Fascinating to watch, with their vibrant colours and non aggressive nature, Neon tetras are a top choice for freshwater aquarium owners around the world.
Neon Tetras are part of the biological family Characidae, notable for the small, fleshy fin which positioned between the fishes dorsal fin and caudal fin. Growing to around 4cm in length, Neon Tetras are easily identified due to their distinctive colouring. The upper half of the body is a transparent silver in colour, with an electric blue stripe which extends from the head to the tail and a bright red flash which runs from the middle of the body to the base of the tail. Female Neon Tetras have a slightly rounded body shape with a curve in their blue stripe, while males have a more slender form. During the night, when the fish are resting, you may observe that their colourful stripes turn silver, brightening up when exposed to higher levels of light again in day time. Poor diet, stress and illness can also cause the colouring to fade.
Neon Tetras are native to South America, where they are found in slow moving waterways in West Brazil and North Peru, and tributaries of the Amazon River. The natural habitat of Neon Tetras is marshy, warm water, with abundant plant life and tree roots providing shade and hiding places from predators. If you would like to keep Neon Tetras it is important to try to recreate in your aquarium an environment which imitates their natural home. Neon tetras do best in water temperatures of between 20-25 °C and a P.H level of around 7. The aquarium should be well-planted with a selection of plants to provide shelter to the fish – Water Wisteria, Sword Plant and Java Moss are all recommended.
Since Neon Tetras are a social species, they are happiest in communities of six or more, and in large groups they will exhibit spectacular natural behaviour, forming shoals and darting around the tank. The number of fish that can be kept in your aquarium is determined by the capacity of your tank, and a good rule of thumb to bear in mind with small species like the Neon Tetra is one inch of fish per gallon of water. Neon Tetras can be mixed with other small species, including Cardinal Tetras, but larger species such as Angelfish may attack them.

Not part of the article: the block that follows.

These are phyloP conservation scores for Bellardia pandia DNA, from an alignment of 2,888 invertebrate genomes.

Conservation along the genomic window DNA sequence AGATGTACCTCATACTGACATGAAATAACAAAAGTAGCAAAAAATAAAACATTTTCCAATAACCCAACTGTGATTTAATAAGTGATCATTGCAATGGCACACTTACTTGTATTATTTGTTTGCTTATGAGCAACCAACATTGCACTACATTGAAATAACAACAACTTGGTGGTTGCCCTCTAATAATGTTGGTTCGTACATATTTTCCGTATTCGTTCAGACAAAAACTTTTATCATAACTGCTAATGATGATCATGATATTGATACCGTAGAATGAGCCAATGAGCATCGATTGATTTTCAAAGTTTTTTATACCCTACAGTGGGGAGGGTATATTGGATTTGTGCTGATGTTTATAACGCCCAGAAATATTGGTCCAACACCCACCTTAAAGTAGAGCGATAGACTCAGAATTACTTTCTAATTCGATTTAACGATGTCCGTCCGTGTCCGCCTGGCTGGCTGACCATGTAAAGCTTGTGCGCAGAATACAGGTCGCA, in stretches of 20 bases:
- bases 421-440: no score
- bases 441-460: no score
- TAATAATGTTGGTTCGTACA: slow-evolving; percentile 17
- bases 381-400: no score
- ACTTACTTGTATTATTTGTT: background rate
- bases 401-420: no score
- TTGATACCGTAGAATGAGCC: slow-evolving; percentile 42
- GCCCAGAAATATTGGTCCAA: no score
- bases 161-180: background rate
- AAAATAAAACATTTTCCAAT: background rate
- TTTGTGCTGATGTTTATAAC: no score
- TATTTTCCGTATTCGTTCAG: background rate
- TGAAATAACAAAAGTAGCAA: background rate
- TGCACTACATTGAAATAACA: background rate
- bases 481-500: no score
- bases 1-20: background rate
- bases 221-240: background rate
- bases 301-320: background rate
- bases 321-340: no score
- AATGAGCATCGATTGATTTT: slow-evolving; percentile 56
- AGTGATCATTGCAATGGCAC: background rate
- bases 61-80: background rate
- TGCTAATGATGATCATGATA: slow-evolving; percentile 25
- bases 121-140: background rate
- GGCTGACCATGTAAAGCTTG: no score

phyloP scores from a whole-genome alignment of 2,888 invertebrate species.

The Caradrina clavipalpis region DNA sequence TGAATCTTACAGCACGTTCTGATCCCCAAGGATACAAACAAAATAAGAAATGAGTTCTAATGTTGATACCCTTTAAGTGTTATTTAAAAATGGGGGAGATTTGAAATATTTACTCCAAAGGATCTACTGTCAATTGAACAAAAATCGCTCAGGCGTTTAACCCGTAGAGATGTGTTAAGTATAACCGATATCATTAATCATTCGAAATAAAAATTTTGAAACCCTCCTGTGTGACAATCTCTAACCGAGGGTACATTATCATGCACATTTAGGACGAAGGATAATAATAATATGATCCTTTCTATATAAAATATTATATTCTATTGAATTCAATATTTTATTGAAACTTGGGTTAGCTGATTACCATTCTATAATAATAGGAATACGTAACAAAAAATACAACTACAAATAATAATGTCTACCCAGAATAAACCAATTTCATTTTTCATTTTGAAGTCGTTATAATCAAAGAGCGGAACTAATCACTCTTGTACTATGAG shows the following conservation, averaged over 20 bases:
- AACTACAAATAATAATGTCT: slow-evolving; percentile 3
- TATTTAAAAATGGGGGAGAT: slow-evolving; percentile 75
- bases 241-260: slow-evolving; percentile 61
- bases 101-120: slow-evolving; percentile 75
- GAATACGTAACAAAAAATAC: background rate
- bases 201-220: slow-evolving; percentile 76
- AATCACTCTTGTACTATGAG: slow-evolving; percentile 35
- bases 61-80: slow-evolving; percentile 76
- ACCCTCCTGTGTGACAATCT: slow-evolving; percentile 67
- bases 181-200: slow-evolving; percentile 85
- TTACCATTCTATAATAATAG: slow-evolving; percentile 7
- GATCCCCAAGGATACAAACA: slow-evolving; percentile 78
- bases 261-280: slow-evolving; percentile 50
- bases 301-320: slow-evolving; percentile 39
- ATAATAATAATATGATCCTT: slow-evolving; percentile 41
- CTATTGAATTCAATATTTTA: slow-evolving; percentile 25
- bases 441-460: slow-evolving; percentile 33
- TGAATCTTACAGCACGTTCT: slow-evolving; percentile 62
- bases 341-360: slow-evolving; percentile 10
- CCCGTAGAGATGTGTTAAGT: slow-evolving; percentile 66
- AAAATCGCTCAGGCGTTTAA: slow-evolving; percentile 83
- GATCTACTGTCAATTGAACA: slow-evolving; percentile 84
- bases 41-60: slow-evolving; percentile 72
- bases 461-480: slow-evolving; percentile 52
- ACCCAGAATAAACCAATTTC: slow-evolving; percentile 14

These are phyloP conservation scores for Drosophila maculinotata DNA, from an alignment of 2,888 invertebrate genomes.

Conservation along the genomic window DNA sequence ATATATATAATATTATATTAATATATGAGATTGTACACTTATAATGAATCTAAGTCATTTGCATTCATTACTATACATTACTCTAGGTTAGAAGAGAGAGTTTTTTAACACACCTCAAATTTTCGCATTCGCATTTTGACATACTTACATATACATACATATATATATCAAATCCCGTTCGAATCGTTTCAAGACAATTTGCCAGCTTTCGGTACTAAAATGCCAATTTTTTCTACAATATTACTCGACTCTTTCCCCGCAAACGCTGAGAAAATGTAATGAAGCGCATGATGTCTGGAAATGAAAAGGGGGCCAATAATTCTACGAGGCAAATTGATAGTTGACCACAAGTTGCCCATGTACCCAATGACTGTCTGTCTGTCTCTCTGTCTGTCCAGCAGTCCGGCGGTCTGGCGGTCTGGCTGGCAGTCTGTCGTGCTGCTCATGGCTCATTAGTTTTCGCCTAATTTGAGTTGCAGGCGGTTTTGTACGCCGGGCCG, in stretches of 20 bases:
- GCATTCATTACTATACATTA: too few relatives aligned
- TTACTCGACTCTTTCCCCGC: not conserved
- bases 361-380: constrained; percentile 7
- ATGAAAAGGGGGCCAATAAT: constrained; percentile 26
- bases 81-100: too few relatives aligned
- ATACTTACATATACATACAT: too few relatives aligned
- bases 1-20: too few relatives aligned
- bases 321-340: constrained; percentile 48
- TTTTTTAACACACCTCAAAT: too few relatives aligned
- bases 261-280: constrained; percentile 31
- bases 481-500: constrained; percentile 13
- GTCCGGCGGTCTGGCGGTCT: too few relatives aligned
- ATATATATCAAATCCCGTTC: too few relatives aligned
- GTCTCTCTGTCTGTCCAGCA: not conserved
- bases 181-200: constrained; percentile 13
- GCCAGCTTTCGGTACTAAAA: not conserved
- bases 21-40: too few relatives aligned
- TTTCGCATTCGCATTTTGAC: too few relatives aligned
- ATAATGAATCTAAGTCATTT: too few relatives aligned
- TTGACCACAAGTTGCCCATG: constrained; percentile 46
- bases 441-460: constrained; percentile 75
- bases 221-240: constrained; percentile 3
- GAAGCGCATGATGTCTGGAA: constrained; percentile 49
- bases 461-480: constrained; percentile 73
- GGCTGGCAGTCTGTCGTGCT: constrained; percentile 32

Neon Tetras are omnivores, and will eat both plant and animal material. Although it is rare for fish to overfeed, avoid adding excess food to the tank, as anything that is not eaten will drift to the bottom of the tank, and cause the water to become dirtier more quickly. You should feed your Neon Tetras daily, with quality flake food, and add no more than they will consume in three minutes. For a treat, give them blood-worms or brine shrimp, which will help to keep their diet nutritionally balanced.
Generally Neon Tetras are an easy species to keep and can live for up to 10 years in ideal conditions. Unfortunately Neons are particularly susceptible to Neon Tetra Disease, an infection which sets in rapidly, causing restlessness, loss of colour and growth of cysts, and is incurable. Since the disease spreads quickly between fish sharing the same tank, it is vital to remove sick fish immediately to halt the spread of infection.